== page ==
Labor may be overpriced; but you can't reduce costs by just reducing labor price. That's a large and important part of my economic theories--it's why I argue for a Citizen's Dividend to replace minimum wage (and our current welfare system), and why a progressive tax system is good--but the primary mechanism of improving wealth is decreasing labor invested in producing goods. Hunter-gatherers could only provide enough food to sustain, at an optimistic estimate, 136 million humans on earth, at a cost of 15-20 labor-hours per day per human fed; now we sustain 7 billion humans, at a labor cost of 27 labor-hours per YEAR per human fed.
In this case, it comes from neither. I comes from massive subsidies, tariffs, and artificial price supports.
That's mercantilism and protectionism, and it actually reduces wealth.
Originally, the earth could support fewer than 136 million humans. We were working 15-20 hours per one person per day as hunter-gatherers, foraging food.
Today, we work fewer than 27 hours per YEAR to obtain food for each one person. We produce more food on less land. In 1970, India produced 2 tonnes of rice per hectare at a price of $550/tonne, scaling to over $3,000/tonne by inflation in 2001; in 1995, India was producing 6 tonnes of rice per hectare, and by 2001 the rice commanded a price of under $200/tonne. That means less labor invested in producing rice--in fact, under 6% as much labor per dry weight of rice (and per calorie!).
With all this free time, we built giant fucking rockets and sent men to the moon.
The total buying power of an arbitrary economy (including the whole universe, although we can theorize a single country like the U.S.) is the total productive output. This makes sense: you can only trade what is produced; and each thing requires labor-hours to produce. It eventually comes down to the minimum cost of labor, with a theoretical bound of however much it costs to keep that labor alive and functioning. That means the cost of labor required to produce food, shelter, clothing, and so forth, whatever your society has provided as "minimum standard of living", is your minimum labor cost.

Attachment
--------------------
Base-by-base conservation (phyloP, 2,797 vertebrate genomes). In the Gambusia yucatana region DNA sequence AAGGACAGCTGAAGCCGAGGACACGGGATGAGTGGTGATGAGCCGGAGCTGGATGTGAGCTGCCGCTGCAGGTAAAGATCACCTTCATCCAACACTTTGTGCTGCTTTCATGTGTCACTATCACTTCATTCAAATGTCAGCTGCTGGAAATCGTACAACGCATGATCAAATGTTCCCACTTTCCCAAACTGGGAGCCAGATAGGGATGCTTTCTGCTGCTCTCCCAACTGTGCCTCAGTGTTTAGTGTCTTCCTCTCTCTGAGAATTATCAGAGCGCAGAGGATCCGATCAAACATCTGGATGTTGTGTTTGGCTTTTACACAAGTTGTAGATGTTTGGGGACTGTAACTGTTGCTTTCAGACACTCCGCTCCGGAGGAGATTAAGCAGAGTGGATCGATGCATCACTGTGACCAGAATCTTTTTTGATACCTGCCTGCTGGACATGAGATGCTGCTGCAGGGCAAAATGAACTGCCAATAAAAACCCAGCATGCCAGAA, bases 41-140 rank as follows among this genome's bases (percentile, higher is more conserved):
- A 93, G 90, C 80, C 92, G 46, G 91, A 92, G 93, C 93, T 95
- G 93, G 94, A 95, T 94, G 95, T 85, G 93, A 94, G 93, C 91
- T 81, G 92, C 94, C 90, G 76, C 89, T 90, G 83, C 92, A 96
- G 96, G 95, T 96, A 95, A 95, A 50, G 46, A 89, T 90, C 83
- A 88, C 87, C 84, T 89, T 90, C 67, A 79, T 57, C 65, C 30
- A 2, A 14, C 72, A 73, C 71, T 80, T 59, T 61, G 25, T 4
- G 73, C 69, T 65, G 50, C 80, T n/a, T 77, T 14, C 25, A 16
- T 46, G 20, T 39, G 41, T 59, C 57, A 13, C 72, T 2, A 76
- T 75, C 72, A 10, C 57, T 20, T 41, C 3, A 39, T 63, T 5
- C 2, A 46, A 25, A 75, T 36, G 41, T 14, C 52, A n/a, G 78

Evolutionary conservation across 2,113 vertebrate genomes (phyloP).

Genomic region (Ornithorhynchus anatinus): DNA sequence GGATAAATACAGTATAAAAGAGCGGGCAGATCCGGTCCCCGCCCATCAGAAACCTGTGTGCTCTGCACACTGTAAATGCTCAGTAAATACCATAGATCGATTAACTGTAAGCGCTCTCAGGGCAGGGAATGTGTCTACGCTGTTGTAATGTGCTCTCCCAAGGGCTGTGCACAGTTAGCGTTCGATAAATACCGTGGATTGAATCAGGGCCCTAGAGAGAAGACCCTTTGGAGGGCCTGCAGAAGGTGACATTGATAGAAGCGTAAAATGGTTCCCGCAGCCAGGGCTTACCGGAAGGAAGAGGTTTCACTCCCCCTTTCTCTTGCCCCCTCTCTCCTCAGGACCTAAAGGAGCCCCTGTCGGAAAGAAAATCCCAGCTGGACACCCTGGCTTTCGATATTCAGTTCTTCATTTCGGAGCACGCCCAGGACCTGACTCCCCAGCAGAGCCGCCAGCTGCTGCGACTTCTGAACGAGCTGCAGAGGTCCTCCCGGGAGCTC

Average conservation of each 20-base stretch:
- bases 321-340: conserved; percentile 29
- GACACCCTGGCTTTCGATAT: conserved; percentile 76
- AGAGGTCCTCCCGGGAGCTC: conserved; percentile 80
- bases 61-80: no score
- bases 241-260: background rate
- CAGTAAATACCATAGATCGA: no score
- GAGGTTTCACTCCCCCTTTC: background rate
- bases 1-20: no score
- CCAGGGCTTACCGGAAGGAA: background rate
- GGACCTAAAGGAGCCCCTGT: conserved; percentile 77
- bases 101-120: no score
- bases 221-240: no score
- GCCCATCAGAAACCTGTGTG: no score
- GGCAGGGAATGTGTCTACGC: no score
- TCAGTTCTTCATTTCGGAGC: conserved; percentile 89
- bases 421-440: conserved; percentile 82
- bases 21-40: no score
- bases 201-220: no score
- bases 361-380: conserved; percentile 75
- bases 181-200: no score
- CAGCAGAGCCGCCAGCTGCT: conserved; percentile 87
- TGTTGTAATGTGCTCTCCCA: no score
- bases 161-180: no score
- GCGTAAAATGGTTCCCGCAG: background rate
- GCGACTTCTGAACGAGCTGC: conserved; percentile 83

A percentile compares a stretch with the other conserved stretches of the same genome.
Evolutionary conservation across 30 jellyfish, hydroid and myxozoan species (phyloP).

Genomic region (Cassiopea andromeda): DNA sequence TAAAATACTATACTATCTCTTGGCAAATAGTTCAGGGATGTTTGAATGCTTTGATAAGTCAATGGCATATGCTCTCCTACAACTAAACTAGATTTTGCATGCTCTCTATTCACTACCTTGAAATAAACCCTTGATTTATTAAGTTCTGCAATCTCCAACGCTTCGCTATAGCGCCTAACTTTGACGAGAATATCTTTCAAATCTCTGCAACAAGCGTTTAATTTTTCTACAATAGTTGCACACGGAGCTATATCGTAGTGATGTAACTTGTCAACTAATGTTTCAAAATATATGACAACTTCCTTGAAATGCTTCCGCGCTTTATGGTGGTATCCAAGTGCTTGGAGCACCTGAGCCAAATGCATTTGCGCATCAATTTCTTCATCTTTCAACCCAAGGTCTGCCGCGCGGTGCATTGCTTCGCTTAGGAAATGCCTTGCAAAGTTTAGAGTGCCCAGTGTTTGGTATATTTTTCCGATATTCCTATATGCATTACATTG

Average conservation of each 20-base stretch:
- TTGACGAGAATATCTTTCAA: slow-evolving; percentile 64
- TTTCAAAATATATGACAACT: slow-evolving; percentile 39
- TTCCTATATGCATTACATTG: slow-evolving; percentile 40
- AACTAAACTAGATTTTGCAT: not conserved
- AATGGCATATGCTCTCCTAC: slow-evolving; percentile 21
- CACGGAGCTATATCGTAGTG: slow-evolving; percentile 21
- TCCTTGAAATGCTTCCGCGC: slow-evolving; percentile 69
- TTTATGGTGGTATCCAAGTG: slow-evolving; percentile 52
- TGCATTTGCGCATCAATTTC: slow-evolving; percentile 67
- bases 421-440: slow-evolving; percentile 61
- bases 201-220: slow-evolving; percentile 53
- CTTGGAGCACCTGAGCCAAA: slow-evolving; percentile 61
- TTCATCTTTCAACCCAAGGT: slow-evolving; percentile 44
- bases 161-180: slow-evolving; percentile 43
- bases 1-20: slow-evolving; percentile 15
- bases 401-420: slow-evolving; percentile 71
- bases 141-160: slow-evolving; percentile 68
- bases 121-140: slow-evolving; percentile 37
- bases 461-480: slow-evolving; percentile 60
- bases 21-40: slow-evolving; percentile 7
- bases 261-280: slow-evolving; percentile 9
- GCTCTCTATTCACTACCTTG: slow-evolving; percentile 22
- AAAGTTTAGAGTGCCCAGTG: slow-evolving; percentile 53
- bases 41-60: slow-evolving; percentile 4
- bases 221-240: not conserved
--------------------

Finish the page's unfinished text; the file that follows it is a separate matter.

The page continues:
Currencies hold the same buying power as total productivity. In the case of hard currencies--gold, silver, copper--the labor required to obtain more at any given time compares to the total productivity, which can radically destabilize the buying power of currency when gold mines open up (gold prospectors during the California rush were dropping sizable nuggets for picks and shovels). Fiat currencies are more stable and easily dealt with: they pay for labor, and come into issue by debt or central bank minting. The increase of currency in greater proportion than the increase in production is inflation; a slower currency increase than productivity increase is deflation.
The amount of currency in play is income. If you have $100 trillion but you only make business income and pay wages to the tune of $12 trillion in one year, the amount of currency is, essentially, $12 trillion. Income includes business profits and individual wages.